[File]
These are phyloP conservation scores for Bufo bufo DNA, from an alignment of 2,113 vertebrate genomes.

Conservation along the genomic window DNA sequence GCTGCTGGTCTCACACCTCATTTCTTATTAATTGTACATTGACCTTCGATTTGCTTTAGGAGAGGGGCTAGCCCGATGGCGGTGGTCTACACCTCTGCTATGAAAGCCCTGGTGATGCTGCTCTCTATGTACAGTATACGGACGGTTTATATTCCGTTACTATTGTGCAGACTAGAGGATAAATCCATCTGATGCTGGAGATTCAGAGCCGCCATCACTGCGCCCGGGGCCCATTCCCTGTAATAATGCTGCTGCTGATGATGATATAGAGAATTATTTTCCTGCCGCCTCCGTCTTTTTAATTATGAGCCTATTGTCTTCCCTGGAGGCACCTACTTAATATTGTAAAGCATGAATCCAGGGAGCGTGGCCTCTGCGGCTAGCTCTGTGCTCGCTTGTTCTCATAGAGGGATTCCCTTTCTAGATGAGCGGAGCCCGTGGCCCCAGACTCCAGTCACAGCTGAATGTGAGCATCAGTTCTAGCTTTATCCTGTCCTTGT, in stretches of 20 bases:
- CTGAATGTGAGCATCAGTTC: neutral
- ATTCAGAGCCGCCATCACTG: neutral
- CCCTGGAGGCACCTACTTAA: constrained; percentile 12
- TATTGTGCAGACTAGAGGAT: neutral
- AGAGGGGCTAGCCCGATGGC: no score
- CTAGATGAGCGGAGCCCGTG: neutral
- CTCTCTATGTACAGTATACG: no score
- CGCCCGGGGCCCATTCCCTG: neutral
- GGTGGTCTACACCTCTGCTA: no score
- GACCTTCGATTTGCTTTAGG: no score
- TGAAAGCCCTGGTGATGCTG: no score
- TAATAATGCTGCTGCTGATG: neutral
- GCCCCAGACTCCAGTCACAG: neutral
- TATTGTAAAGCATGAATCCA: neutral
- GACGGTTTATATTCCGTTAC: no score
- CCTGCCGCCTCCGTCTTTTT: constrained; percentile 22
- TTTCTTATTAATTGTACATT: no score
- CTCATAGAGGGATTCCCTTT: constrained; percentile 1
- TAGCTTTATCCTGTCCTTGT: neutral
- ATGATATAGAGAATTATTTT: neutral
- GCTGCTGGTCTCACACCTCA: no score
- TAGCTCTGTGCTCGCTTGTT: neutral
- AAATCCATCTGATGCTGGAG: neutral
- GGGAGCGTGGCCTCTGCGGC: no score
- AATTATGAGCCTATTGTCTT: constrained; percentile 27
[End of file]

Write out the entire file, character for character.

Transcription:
These are phyloP conservation scores for Bufo bufo DNA, from an alignment of 2,113 vertebrate genomes.

Conservation along the genomic window DNA sequence GCTGCTGGTCTCACACCTCATTTCTTATTAATTGTACATTGACCTTCGATTTGCTTTAGGAGAGGGGCTAGCCCGATGGCGGTGGTCTACACCTCTGCTATGAAAGCCCTGGTGATGCTGCTCTCTATGTACAGTATACGGACGGTTTATATTCCGTTACTATTGTGCAGACTAGAGGATAAATCCATCTGATGCTGGAGATTCAGAGCCGCCATCACTGCGCCCGGGGCCCATTCCCTGTAATAATGCTGCTGCTGATGATGATATAGAGAATTATTTTCCTGCCGCCTCCGTCTTTTTAATTATGAGCCTATTGTCTTCCCTGGAGGCACCTACTTAATATTGTAAAGCATGAATCCAGGGAGCGTGGCCTCTGCGGCTAGCTCTGTGCTCGCTTGTTCTCATAGAGGGATTCCCTTTCTAGATGAGCGGAGCCCGTGGCCCCAGACTCCAGTCACAGCTGAATGTGAGCATCAGTTCTAGCTTTATCCTGTCCTTGT, in stretches of 20 bases:
- CTGAATGTGAGCATCAGTTC: neutral
- ATTCAGAGCCGCCATCACTG: neutral
- CCCTGGAGGCACCTACTTAA: constrained; percentile 12
- TATTGTGCAGACTAGAGGAT: neutral
- AGAGGGGCTAGCCCGATGGC: no score
- CTAGATGAGCGGAGCCCGTG: neutral
- CTCTCTATGTACAGTATACG: no score
- CGCCCGGGGCCCATTCCCTG: neutral
- GGTGGTCTACACCTCTGCTA: no score
- GACCTTCGATTTGCTTTAGG: no score
- TGAAAGCCCTGGTGATGCTG: no score
- TAATAATGCTGCTGCTGATG: neutral
- GCCCCAGACTCCAGTCACAG: neutral
- TATTGTAAAGCATGAATCCA: neutral
- GACGGTTTATATTCCGTTAC: no score
- CCTGCCGCCTCCGTCTTTTT: constrained; percentile 22
- TTTCTTATTAATTGTACATT: no score
- CTCATAGAGGGATTCCCTTT: constrained; percentile 1
- TAGCTTTATCCTGTCCTTGT: neutral
- ATGATATAGAGAATTATTTT: neutral
- GCTGCTGGTCTCACACCTCA: no score
- TAGCTCTGTGCTCGCTTGTT: neutral
- AAATCCATCTGATGCTGGAG: neutral
- GGGAGCGTGGCCTCTGCGGC: no score
- AATTATGAGCCTATTGTCTT: constrained; percentile 27